The plaintiffs in a lawsuit alleging that Chevron Corporation and its defined contribution (DC) plan committee breached their Employee Retirement Income Security Act (ERISA) duties of loyalty and prudence by, among other things, offering a money market fund rather than a stable value fund as a capital preservation option and paying excessive administrative fees, have petitioned the 9th U.S. Circuit Court of Appeals to review the case en banc.
The plaintiffs request a review by the full appellate panel, rather than the three-judge panel that affirmed dismissal of the case, because they say the court imposed strict pleading standards that conflict with the decisions of the 9th and other circuits. “En banc consideration is necessary to secure and maintain the uniformity of this Court’s decisions on the proper pleading standards in this Circuit and to avoid a conflict among the Circuits,” they say in their petition.
Agreeing with a federal district court that plaintiffs did not allege sufficient facts to support a plausible claim, the 9th Circuit said the complaint must allege “factual content that allows the court to draw the reasonable inference that the defendant is liable for the misconduct alleged,” and where there are “two possible explanations, only one of which can be true and only one of which results in liability, plaintiff cannot offer allegations that are ‘merely consistent with’ [its] favored explanation but are also consistent with the alternative explanation.”
Using these standards, the appellate court found that the facts alleged are insufficient to support a plausible inference of breach of the duty of loyalty, breach of the duty of prudence, or that a prohibited transaction took place. “Rather, as to each count, the allegations showed only that Chevron could have chosen different vehicles for investment that performed better during the relevant period, or sought lower fees for administration of the fund. None of the allegations made it more plausible than not that any breach of a fiduciary duty had occurred,” the memorandum says.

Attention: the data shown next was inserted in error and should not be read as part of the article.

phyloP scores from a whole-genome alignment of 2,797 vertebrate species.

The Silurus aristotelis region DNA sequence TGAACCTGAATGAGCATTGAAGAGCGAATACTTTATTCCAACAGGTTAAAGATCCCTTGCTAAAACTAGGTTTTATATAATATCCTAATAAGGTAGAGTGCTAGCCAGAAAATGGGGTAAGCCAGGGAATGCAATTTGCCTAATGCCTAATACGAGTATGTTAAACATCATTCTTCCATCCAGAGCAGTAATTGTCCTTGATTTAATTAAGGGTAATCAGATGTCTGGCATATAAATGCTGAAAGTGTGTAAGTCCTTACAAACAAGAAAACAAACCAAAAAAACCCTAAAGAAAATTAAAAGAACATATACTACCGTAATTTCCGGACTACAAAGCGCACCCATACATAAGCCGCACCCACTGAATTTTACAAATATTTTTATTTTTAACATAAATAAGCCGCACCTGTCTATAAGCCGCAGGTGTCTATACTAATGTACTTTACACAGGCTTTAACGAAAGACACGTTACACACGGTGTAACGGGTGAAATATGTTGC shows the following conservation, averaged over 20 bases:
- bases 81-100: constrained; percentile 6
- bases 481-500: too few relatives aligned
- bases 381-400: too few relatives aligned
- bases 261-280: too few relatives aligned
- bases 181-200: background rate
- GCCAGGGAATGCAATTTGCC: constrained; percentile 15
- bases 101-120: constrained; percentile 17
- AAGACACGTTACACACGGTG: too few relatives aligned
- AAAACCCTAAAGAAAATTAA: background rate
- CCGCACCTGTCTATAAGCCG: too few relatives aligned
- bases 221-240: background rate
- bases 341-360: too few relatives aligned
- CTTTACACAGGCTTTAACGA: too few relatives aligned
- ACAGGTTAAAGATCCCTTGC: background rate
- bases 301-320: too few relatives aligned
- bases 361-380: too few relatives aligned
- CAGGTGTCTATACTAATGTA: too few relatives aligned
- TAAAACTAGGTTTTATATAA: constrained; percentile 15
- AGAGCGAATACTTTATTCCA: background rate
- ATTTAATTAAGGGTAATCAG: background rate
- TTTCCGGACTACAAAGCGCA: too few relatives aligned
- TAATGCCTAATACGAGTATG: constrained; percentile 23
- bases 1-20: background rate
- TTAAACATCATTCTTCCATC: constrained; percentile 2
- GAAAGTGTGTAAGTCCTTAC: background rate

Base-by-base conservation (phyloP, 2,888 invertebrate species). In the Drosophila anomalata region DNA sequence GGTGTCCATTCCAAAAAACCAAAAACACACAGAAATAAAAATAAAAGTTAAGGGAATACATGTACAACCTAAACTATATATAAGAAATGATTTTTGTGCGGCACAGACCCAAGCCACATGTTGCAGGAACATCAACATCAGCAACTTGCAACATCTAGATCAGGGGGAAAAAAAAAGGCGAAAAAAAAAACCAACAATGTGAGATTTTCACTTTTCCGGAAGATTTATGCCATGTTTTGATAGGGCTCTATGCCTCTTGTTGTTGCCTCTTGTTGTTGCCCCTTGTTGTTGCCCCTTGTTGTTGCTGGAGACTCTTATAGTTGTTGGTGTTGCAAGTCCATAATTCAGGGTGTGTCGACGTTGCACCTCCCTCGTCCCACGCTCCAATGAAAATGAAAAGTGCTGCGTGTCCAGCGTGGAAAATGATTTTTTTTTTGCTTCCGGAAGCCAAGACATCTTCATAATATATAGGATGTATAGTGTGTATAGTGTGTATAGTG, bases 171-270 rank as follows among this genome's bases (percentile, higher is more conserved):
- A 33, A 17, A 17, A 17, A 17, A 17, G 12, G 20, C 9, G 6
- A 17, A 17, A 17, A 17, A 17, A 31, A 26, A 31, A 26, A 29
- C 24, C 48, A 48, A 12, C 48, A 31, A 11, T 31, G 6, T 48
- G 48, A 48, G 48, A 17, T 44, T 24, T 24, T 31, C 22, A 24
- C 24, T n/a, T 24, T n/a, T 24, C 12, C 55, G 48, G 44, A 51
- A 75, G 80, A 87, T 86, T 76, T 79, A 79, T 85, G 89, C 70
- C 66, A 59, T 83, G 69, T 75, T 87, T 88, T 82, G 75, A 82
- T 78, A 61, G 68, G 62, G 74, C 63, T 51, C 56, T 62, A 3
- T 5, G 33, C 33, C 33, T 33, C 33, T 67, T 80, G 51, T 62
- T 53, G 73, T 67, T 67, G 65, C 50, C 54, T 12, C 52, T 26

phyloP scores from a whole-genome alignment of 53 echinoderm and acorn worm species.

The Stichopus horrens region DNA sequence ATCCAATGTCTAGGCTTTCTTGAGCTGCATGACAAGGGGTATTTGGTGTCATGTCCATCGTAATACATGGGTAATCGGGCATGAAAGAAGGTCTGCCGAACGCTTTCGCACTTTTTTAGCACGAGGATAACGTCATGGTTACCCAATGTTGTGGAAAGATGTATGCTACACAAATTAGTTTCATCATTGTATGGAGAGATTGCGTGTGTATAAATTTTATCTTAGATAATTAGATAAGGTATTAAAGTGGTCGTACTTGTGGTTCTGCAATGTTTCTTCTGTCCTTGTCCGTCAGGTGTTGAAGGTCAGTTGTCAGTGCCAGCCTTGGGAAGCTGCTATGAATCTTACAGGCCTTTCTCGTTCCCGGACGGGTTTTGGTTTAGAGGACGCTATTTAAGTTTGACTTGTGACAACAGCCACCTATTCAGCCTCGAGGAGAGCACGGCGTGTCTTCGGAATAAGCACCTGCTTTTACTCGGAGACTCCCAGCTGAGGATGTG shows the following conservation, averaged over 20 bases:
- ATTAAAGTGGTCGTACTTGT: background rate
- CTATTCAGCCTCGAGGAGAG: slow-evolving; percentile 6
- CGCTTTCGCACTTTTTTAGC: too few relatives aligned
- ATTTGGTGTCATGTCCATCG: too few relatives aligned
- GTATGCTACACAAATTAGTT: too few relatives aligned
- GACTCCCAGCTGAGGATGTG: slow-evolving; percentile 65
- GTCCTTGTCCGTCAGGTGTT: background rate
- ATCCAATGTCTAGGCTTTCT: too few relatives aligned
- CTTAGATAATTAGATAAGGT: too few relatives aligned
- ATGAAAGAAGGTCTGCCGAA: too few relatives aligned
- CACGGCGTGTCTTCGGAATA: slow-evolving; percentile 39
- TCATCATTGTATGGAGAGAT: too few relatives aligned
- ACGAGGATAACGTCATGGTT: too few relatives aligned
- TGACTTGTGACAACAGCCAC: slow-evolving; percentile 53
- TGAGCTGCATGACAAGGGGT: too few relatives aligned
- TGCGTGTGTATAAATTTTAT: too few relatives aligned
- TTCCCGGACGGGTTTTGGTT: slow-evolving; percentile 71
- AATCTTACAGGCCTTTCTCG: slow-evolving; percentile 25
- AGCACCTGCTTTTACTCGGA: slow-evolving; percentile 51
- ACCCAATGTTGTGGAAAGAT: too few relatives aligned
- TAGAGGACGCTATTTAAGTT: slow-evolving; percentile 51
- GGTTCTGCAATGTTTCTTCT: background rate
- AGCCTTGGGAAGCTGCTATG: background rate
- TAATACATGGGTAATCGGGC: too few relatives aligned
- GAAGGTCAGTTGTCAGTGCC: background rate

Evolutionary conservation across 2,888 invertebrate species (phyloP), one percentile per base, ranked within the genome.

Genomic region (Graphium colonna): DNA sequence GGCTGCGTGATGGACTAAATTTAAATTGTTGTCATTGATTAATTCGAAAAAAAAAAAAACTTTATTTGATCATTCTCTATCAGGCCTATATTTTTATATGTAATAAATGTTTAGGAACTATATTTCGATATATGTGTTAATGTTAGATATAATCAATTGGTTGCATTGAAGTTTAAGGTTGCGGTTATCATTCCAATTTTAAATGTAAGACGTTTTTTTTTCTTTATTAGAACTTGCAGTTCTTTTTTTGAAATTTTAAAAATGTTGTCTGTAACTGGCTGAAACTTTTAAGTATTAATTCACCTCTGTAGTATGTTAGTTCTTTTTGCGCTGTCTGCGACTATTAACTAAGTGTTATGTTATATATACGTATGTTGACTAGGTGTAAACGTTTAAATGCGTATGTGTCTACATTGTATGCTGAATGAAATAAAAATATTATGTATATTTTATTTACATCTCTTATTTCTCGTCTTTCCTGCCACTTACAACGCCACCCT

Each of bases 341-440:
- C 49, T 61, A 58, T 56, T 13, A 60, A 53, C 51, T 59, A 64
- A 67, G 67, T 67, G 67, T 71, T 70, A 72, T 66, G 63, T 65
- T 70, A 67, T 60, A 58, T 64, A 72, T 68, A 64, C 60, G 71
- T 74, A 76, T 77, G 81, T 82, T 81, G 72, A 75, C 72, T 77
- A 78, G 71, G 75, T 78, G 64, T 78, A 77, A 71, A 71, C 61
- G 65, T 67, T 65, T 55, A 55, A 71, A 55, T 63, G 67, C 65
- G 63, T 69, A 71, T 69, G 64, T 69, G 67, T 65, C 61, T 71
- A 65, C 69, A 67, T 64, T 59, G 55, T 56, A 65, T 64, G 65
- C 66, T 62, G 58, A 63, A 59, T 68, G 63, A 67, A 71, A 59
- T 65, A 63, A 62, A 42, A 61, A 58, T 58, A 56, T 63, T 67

The plaintiffs cite case precedent in which the 9th Circuit held that a complaint need not contain “detailed factual allegations,” but only “sufficient factual matter, accepted as true, to state a claim to relief that is plausible on its face,” and “a well-pleaded complaint may proceed even if it strikes a savvy judge that actual proof of those facts is improbable, and that a recovery is very remote and unlikely.” They also argue that the court previously decided that at the pleading stage, the details of how a fiduciary made decisions “will frequently be in the exclusive possession of the breaching fiduciary,” and a court must “relax pleading requirements where the relevant facts are known only to the defendant.”
In their petition, the plaintiffs say that even if it is possible that Chevron came to its decisions after a prudent process, “it is not obvious that it did so, and it is improper to require a plaintiff to rule out every possible lawful explanation for these results.” They added that it is not a matter at the pleading stage of what inference from the facts is more “plausible”; it is only a matter of determining whether it is plausible at all under the allegations that a fiduciary breach occurred.The plaintiffs also argue that the three-judge panel misconstrued their allegations in suggesting they “showed only that Chevron could have chosen different vehicles for investment that performed better during the relevant period.” The petition says, “Plaintiffs show that the far superior performance of stable value funds over money market funds with the same or less risk existed well before 2010, the start of the relevant period, so that a prudent fiduciary of a plan such as Chevron’s as of 2010 would have known of the availability of that superior investment and determined whether there was any reason not to use it instead of a low-interest money market fund.”